An African swine fever outbreak has been reported on a large pig farm in Qingyang county, Anhui Province in eastern China.
According to the Ministry of Agriculture and Rural Affairs (computer translated), the farm has 8339 live pigs, with 96 diseases and 47 deaths.
Immediately after the outbreak, the Ministry of Agriculture and Rural Affairs sent a steering group to the local area. The local government has started the emergency response mechanism as required, and adopted measures such as blockade, culling, harmless treatment, disinfection, etc., to take care of all the sick and culled pigs.
At the same time, all pigs and their products are prohibited from being transferred out of the blockade, and pigs are prohibited from being transported into the blockade. At present, the above epidemic has been effectively taken care of.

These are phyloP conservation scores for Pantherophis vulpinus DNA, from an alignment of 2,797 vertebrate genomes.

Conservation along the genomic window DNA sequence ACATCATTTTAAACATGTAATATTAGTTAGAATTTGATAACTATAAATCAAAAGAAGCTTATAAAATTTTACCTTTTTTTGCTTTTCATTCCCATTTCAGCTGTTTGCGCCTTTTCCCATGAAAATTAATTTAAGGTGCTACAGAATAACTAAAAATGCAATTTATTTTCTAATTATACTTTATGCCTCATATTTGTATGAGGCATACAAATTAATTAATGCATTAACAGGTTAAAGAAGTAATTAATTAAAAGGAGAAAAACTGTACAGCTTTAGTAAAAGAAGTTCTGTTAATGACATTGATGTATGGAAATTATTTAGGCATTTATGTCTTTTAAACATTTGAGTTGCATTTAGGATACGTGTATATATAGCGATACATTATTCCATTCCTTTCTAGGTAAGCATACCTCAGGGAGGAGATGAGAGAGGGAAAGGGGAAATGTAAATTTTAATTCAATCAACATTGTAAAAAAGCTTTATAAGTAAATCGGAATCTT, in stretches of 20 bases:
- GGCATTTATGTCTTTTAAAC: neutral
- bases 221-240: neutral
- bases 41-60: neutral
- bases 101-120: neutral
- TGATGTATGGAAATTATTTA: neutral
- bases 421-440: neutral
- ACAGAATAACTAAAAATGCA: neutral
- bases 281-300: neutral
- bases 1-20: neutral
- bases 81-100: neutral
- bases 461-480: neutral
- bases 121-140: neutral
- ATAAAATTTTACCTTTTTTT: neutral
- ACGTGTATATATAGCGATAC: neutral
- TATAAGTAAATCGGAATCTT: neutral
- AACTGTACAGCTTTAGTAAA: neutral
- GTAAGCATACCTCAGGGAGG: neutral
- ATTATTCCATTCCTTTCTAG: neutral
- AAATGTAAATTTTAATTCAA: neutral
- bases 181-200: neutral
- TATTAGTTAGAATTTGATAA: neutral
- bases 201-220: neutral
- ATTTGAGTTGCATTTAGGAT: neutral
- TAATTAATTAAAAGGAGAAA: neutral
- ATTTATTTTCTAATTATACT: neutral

To date, more than 60 confirmed ASF outbreaks have been reported in China since August, according to the USDA.
ASF is a highly contagious, generalized disease of pigs caused by an Iridovirus of family Asfarviridae that exhibits varying virulence between strains and is very hardy to physical and chemical inactivation. The agent can remain viable for long periods in blood, feces and tissues. It can also multiply in its vectors.
It most commonly appears in the acute form as a hemorrhagic fever. Subacute and chronic forms of the disease also exist. Mortality is usually close to 100 percent and pigs of all ages are affected.
ASF is considered endemic in most countries in sub-Saharan Africa. It is now established beyond Africa, in the Caucasus and Eastern Europe. In the past, the virus was already detected outside Africa from the 1950s to the 1980s in Europe, the Caribbean and Brazil. The disease was effectively eradicated from outside of Africa with the exception of the Italian island of Sardinia, which remains endemic.
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